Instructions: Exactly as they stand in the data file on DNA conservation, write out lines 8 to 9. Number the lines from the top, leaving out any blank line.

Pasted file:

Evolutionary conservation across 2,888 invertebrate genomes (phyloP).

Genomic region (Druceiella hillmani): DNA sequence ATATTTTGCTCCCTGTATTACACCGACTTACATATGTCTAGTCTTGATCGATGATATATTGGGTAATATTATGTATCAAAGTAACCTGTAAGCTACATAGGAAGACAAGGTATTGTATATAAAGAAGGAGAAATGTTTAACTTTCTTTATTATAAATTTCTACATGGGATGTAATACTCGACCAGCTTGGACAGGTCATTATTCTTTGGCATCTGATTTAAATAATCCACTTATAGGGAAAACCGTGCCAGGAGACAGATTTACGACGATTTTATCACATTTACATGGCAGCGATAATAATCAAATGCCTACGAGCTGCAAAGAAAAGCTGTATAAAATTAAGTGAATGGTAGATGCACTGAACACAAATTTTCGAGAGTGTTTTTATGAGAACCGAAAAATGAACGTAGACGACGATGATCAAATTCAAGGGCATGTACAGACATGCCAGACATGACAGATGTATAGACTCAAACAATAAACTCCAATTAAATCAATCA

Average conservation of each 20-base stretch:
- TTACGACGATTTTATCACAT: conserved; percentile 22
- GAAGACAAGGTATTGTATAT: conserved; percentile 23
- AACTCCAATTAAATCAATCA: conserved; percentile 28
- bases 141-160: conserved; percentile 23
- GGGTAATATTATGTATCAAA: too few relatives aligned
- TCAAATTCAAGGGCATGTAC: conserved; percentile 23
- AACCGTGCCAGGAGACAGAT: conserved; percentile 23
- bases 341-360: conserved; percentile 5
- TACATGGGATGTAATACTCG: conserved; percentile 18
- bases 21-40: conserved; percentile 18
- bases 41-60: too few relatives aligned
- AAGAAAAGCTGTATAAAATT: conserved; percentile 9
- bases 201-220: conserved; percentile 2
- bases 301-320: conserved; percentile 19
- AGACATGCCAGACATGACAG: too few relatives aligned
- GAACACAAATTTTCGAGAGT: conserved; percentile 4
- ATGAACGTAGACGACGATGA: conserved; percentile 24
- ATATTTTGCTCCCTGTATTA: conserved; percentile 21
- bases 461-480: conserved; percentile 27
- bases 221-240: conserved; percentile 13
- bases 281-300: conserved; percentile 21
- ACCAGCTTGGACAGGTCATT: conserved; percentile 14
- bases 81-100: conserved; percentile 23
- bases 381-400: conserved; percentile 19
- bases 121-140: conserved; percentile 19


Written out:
- GGGTAATATTATGTATCAAA: too few relatives aligned
- TCAAATTCAAGGGCATGTAC: conserved; percentile 23